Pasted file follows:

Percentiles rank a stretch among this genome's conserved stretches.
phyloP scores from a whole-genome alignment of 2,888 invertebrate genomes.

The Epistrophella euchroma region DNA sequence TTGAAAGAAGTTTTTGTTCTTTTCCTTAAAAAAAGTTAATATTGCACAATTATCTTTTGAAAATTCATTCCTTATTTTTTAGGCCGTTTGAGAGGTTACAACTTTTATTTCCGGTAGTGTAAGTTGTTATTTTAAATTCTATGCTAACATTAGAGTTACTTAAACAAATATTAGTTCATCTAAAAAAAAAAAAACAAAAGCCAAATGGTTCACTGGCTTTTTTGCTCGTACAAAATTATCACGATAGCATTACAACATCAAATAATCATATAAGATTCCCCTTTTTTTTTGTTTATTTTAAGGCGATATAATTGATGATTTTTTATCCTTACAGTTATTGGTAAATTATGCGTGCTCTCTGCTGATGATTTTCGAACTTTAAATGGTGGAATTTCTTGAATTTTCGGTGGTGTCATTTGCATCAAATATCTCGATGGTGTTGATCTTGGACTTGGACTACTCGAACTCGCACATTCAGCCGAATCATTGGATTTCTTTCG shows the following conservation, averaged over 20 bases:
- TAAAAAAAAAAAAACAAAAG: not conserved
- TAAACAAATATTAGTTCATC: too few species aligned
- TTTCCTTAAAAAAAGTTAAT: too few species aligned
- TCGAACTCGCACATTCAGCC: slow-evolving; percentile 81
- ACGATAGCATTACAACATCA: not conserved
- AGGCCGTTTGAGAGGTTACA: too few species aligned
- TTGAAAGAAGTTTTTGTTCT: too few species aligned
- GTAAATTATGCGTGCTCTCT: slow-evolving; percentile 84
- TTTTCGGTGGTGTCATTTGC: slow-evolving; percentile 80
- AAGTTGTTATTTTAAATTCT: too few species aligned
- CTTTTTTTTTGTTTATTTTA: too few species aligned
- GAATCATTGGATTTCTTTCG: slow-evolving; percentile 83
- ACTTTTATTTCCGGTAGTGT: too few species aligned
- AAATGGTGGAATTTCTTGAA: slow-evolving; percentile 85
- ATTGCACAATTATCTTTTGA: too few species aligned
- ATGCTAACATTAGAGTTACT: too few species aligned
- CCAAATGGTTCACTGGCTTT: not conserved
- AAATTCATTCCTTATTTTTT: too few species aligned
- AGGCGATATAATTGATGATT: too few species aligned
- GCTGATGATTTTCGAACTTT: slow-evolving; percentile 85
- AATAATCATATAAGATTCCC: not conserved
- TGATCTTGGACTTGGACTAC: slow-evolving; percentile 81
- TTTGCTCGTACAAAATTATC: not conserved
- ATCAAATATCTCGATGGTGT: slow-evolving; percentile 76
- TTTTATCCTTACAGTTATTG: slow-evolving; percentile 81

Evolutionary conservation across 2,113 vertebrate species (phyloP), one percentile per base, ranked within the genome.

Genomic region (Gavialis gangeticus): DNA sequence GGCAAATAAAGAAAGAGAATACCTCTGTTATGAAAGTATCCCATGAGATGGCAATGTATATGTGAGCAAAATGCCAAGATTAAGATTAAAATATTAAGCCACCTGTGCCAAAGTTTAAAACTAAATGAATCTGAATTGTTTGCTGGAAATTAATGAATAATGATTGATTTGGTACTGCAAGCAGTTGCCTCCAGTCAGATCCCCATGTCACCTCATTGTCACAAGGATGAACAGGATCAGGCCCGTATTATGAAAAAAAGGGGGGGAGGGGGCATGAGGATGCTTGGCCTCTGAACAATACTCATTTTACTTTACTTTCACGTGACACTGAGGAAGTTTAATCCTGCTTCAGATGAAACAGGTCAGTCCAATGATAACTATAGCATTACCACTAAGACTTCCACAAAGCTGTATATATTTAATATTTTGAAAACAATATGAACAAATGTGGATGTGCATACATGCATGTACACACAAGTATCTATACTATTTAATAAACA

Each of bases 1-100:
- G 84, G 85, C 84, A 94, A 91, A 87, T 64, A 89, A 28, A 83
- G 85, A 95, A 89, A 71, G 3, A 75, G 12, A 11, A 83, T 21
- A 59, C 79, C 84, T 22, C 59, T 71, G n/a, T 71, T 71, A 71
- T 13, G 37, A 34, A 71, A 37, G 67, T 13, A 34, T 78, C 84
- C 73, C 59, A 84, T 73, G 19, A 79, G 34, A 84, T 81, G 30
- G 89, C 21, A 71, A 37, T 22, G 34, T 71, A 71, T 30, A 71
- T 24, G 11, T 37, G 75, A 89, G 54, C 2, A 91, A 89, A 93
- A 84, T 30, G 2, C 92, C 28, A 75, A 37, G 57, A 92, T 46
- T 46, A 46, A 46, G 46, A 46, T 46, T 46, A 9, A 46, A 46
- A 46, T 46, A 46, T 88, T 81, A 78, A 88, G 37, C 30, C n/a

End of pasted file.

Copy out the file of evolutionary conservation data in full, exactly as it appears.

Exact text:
Percentiles rank a stretch among this genome's conserved stretches.
phyloP scores from a whole-genome alignment of 2,888 invertebrate genomes.

The Epistrophella euchroma region DNA sequence TTGAAAGAAGTTTTTGTTCTTTTCCTTAAAAAAAGTTAATATTGCACAATTATCTTTTGAAAATTCATTCCTTATTTTTTAGGCCGTTTGAGAGGTTACAACTTTTATTTCCGGTAGTGTAAGTTGTTATTTTAAATTCTATGCTAACATTAGAGTTACTTAAACAAATATTAGTTCATCTAAAAAAAAAAAAACAAAAGCCAAATGGTTCACTGGCTTTTTTGCTCGTACAAAATTATCACGATAGCATTACAACATCAAATAATCATATAAGATTCCCCTTTTTTTTTGTTTATTTTAAGGCGATATAATTGATGATTTTTTATCCTTACAGTTATTGGTAAATTATGCGTGCTCTCTGCTGATGATTTTCGAACTTTAAATGGTGGAATTTCTTGAATTTTCGGTGGTGTCATTTGCATCAAATATCTCGATGGTGTTGATCTTGGACTTGGACTACTCGAACTCGCACATTCAGCCGAATCATTGGATTTCTTTCG shows the following conservation, averaged over 20 bases:
- TAAAAAAAAAAAAACAAAAG: not conserved
- TAAACAAATATTAGTTCATC: too few species aligned
- TTTCCTTAAAAAAAGTTAAT: too few species aligned
- TCGAACTCGCACATTCAGCC: slow-evolving; percentile 81
- ACGATAGCATTACAACATCA: not conserved
- AGGCCGTTTGAGAGGTTACA: too few species aligned
- TTGAAAGAAGTTTTTGTTCT: too few species aligned
- GTAAATTATGCGTGCTCTCT: slow-evolving; percentile 84
- TTTTCGGTGGTGTCATTTGC: slow-evolving; percentile 80
- AAGTTGTTATTTTAAATTCT: too few species aligned
- CTTTTTTTTTGTTTATTTTA: too few species aligned
- GAATCATTGGATTTCTTTCG: slow-evolving; percentile 83
- ACTTTTATTTCCGGTAGTGT: too few species aligned
- AAATGGTGGAATTTCTTGAA: slow-evolving; percentile 85
- ATTGCACAATTATCTTTTGA: too few species aligned
- ATGCTAACATTAGAGTTACT: too few species aligned
- CCAAATGGTTCACTGGCTTT: not conserved
- AAATTCATTCCTTATTTTTT: too few species aligned
- AGGCGATATAATTGATGATT: too few species aligned
- GCTGATGATTTTCGAACTTT: slow-evolving; percentile 85
- AATAATCATATAAGATTCCC: not conserved
- TGATCTTGGACTTGGACTAC: slow-evolving; percentile 81
- TTTGCTCGTACAAAATTATC: not conserved
- ATCAAATATCTCGATGGTGT: slow-evolving; percentile 76
- TTTTATCCTTACAGTTATTG: slow-evolving; percentile 81

Evolutionary conservation across 2,113 vertebrate species (phyloP), one percentile per base, ranked within the genome.

Genomic region (Gavialis gangeticus): DNA sequence GGCAAATAAAGAAAGAGAATACCTCTGTTATGAAAGTATCCCATGAGATGGCAATGTATATGTGAGCAAAATGCCAAGATTAAGATTAAAATATTAAGCCACCTGTGCCAAAGTTTAAAACTAAATGAATCTGAATTGTTTGCTGGAAATTAATGAATAATGATTGATTTGGTACTGCAAGCAGTTGCCTCCAGTCAGATCCCCATGTCACCTCATTGTCACAAGGATGAACAGGATCAGGCCCGTATTATGAAAAAAAGGGGGGGAGGGGGCATGAGGATGCTTGGCCTCTGAACAATACTCATTTTACTTTACTTTCACGTGACACTGAGGAAGTTTAATCCTGCTTCAGATGAAACAGGTCAGTCCAATGATAACTATAGCATTACCACTAAGACTTCCACAAAGCTGTATATATTTAATATTTTGAAAACAATATGAACAAATGTGGATGTGCATACATGCATGTACACACAAGTATCTATACTATTTAATAAACA

Each of bases 1-100:
- G 84, G 85, C 84, A 94, A 91, A 87, T 64, A 89, A 28, A 83
- G 85, A 95, A 89, A 71, G 3, A 75, G 12, A 11, A 83, T 21
- A 59, C 79, C 84, T 22, C 59, T 71, G n/a, T 71, T 71, A 71
- T 13, G 37, A 34, A 71, A 37, G 67, T 13, A 34, T 78, C 84
- C 73, C 59, A 84, T 73, G 19, A 79, G 34, A 84, T 81, G 30
- G 89, C 21, A 71, A 37, T 22, G 34, T 71, A 71, T 30, A 71
- T 24, G 11, T 37, G 75, A 89, G 54, C 2, A 91, A 89, A 93
- A 84, T 30, G 2, C 92, C 28, A 75, A 37, G 57, A 92, T 46
- T 46, A 46, A 46, G 46, A 46, T 46, T 46, A 9, A 46, A 46
- A 46, T 46, A 46, T 88, T 81, A 78, A 88, G 37, C 30, C n/a